X5 Retail Group has had a turbulent year. Management changes and a significant strategic shift that has sidelined the importance of M&A to the group’s expansion plans have combined with an intensely competitive market to leave Russia’s largest retailer losing share to its peers. Katy Askew suggests the next 12 months will be telling for the company.

X5 Retail Group revealed its sales and margins are trailing its Russian retail peers when reported its first-half numbers yesterday (21 August).

The company said consolidated net sales increased by 9.7% in rouble terms, boosted by store openings and inflation, which averaged 3.85% during the six month period.

However, sales growth came in significantly lower than X5’s peers, with O’Key reporting sales expansion of 26% in the first half, while Magnit‘s sales were up 33% in the first six months of the year.

X5’s like-for-like sales dropped by 2.5% in the second quarter, its third consecutive quarter of like-for-like decline.

Like-for-like trends were hit by X5’s pricing policy, management conceded during a conference call with analysts. Failure to maintain a competitive price positioning meant X5 lost traffic to rivals in major – and highly competitive – urban markets, such as St Petersburg and Moscow, management said.

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By GlobalData

“X5 is currently underperforming both in terms of revenue and in terms of EBITDA/net margins,” Aton analyst Alexey Evstratenkov tells just-food.

The group’s EBITDA profit margin declined to 7% in the second quarter, down from 7.1% in the comparable period of last year, while net profit margin slid to 1.7%, down from 1.8% last year.

X5 management said margins were hit by higher logistical costs in the second quarter associated with its opening of a new distribution centre and the transfer to a direct import model. However, management insisted during the conference call held after the release of its results, these initiatives would have long-term benefits that will ultimately boost margins and help set it apart from rivals.

According to Evstratenkov, X5’s weak performance during the first half means – unless there is a sudden and drastic improvement in performance – the company could be forced to downgrade its outlook for the full year.

“Management is planning 15% year-on-year growth on the top line for fiscal 2012. However, so far this year they are pretty far from their target and might revise it downward in the second half of the year,” Evstratenkov warns.

X5’s performance has been hit by a number of factors, including a management shake-up that has seen the retailer replace almost all of its top executive team.

In a bid to foster the long-term development of its various formats, the retailer announced a number of high-level appointments designed to drive growth and expand the group’s talent pool. These included the recruitment of Rewe executive Jan Fuchs to head up its hypermarket arm, while Frank Michael Mros – formerly the head of Lidl’s operations in Germany and the UK – took on responsibility for the company’s discount business. Meanwhile, former Tesco and Casino executive Paul Martins was appointed commercial director.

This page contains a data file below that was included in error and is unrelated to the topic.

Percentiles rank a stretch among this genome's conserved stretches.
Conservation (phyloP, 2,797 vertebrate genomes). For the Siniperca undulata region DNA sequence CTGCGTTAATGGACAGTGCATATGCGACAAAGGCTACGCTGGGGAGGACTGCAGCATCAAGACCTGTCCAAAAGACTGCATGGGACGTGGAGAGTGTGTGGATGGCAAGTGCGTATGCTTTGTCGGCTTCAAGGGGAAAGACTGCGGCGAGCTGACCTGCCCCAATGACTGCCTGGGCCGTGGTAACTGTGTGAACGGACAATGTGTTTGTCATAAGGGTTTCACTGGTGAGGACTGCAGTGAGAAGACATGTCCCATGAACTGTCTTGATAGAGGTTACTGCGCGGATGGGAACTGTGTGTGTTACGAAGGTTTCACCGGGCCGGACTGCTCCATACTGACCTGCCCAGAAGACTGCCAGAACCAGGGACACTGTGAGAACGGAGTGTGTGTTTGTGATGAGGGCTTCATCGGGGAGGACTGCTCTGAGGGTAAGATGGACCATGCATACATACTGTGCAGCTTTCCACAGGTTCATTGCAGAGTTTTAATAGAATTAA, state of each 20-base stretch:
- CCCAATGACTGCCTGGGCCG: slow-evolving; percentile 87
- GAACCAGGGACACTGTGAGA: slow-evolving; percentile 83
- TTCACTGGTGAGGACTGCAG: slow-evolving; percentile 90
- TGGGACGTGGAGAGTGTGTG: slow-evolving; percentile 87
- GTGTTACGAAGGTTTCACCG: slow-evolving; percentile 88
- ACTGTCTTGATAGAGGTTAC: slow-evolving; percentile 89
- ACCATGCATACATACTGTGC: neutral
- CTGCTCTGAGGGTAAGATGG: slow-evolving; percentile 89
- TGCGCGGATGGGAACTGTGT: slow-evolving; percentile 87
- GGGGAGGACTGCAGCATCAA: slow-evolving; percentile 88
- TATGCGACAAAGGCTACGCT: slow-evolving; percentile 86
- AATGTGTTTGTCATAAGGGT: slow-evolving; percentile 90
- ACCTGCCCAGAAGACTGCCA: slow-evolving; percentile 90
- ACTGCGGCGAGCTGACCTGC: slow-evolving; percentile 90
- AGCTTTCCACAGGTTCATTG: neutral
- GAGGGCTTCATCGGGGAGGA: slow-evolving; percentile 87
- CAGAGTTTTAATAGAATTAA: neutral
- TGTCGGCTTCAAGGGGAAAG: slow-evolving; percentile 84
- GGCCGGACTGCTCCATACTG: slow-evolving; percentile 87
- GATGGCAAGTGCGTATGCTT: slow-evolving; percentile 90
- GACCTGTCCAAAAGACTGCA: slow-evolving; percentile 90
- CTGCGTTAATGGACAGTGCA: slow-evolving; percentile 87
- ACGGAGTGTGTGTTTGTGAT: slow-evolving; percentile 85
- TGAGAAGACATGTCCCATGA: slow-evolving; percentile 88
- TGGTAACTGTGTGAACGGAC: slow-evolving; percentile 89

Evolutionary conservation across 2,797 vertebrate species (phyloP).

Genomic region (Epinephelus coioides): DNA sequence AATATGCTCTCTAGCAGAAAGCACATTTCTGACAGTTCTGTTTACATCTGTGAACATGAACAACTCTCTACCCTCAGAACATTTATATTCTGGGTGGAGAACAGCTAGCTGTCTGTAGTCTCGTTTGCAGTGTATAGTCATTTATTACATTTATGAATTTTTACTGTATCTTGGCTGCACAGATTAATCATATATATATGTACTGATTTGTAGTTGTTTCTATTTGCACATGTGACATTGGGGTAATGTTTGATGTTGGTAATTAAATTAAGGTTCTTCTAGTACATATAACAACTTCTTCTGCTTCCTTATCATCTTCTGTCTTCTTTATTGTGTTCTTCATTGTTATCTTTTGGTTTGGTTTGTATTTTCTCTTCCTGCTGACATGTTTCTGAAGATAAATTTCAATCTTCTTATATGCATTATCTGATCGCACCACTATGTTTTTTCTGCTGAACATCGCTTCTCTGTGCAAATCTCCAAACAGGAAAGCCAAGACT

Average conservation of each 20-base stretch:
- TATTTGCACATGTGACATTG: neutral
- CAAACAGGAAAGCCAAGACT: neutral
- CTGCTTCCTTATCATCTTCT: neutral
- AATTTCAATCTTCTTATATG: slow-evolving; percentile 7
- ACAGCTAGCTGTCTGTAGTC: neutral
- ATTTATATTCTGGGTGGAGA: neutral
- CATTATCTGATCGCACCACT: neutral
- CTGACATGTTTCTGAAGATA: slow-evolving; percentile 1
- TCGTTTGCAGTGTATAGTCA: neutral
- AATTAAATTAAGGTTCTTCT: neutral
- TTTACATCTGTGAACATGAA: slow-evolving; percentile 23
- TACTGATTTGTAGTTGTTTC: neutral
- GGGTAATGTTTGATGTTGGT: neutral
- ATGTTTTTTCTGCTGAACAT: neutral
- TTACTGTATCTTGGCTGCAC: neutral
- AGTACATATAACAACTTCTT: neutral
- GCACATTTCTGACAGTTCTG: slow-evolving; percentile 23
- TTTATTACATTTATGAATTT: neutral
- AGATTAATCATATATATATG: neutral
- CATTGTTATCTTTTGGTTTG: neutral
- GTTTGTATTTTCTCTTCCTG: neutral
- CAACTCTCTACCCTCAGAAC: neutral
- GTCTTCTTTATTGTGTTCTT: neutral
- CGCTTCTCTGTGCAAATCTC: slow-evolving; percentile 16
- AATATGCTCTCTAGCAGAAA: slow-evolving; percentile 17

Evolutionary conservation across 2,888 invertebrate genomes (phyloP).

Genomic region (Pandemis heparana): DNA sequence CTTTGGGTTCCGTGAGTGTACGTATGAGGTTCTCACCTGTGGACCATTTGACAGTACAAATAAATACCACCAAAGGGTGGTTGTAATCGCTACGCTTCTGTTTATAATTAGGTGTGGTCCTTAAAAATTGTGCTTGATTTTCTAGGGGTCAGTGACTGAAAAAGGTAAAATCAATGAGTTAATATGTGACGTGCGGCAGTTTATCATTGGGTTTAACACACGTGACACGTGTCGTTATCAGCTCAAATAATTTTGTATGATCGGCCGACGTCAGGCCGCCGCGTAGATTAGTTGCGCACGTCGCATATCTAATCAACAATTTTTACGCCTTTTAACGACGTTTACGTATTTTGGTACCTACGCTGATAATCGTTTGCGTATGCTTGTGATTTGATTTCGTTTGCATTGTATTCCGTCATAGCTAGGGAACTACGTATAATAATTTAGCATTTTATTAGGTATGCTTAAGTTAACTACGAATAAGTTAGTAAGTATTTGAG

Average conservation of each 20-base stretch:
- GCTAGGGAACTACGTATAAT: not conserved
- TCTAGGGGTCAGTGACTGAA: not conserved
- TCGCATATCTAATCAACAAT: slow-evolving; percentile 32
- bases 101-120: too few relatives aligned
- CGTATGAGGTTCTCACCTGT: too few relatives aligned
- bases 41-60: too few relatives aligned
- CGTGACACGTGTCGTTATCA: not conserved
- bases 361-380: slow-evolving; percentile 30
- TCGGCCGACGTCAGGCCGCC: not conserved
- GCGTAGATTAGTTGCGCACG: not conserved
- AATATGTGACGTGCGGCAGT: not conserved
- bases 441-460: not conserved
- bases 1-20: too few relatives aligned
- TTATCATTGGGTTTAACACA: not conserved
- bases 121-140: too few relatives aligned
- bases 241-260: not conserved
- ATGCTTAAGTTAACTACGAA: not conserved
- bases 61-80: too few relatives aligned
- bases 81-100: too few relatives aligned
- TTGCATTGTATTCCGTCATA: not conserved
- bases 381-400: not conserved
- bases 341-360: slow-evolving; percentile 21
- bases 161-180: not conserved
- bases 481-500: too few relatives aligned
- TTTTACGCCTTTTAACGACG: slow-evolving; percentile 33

However, hot on the heels of these appointments came the shock announcement in July that X5 CEO Andrei Gusev would stand down. Stephan DuCharme, an independent member of the X5’s supervisory board, has taken on the role of CEO on a temporary basis while the company conducts a search for a replacement.  

The succession of high-level appointments and disruption caused by Gusev’s exit could have played a role in X5’s lacklustre results, Natalya Kolupaeva, senior analyst at Raiffeisenbank tells just-food.

“The operational underperformance versus its rivals can also be explained by the massive management reshuffle over the past year, which triggered changes to internal business processes,” she suggests.

However, according to Kolupaeva, various X5 initiatives – such as its investment in the establishment of direct imports, its logistical overhaul and its new pricing strategy – could see the firm improving its sales and profitability in the coming year.

“The new management team needs time to deliver on its objectives, and only one year has elapsed since the operational transformation. Next year, the company is expected to demonstrate the results of the measures taken this year, including the greater focus on logistics development, revised marketing and assortment policy and the launch of direct imports,” she says.

The company has also made a significant strategic shift that will see its growth move away from the reliance on acquisitions that has marked X5’s path to becoming Russia’s largest retailer by sales. Instead, X5 indicated it will focus on organic growth and new store openings.

Through new stores, X5 plans to continue to diversify, expanding its presence as a multi-format retailer in burgeoning categories such as convenience and online. X5 revealed it plans to open 100 outlets in its convenience format this year.

With this new strategic direction in place and a “full understanding” of the trials ahead, Kolupaeva says the coming year is one not only of challenges but also of opportunities for X5.

However, should the newly established management team – which is currently minus a permanent CEO – fail to deliver in the coming months, X5 could risk losing its position as kingpin of the Russian retail scene.

“If the company loses out in the competitive race for market share expansion next year, it will be hard to turnaround the story because the market is changing rapidly, and its competitors are developing more ambitious expansion plans,” Kolupaeva warns. 

In this context, it is clear that when X5 does appoint a new CEO the person that takes the helm will need to hit the ground running.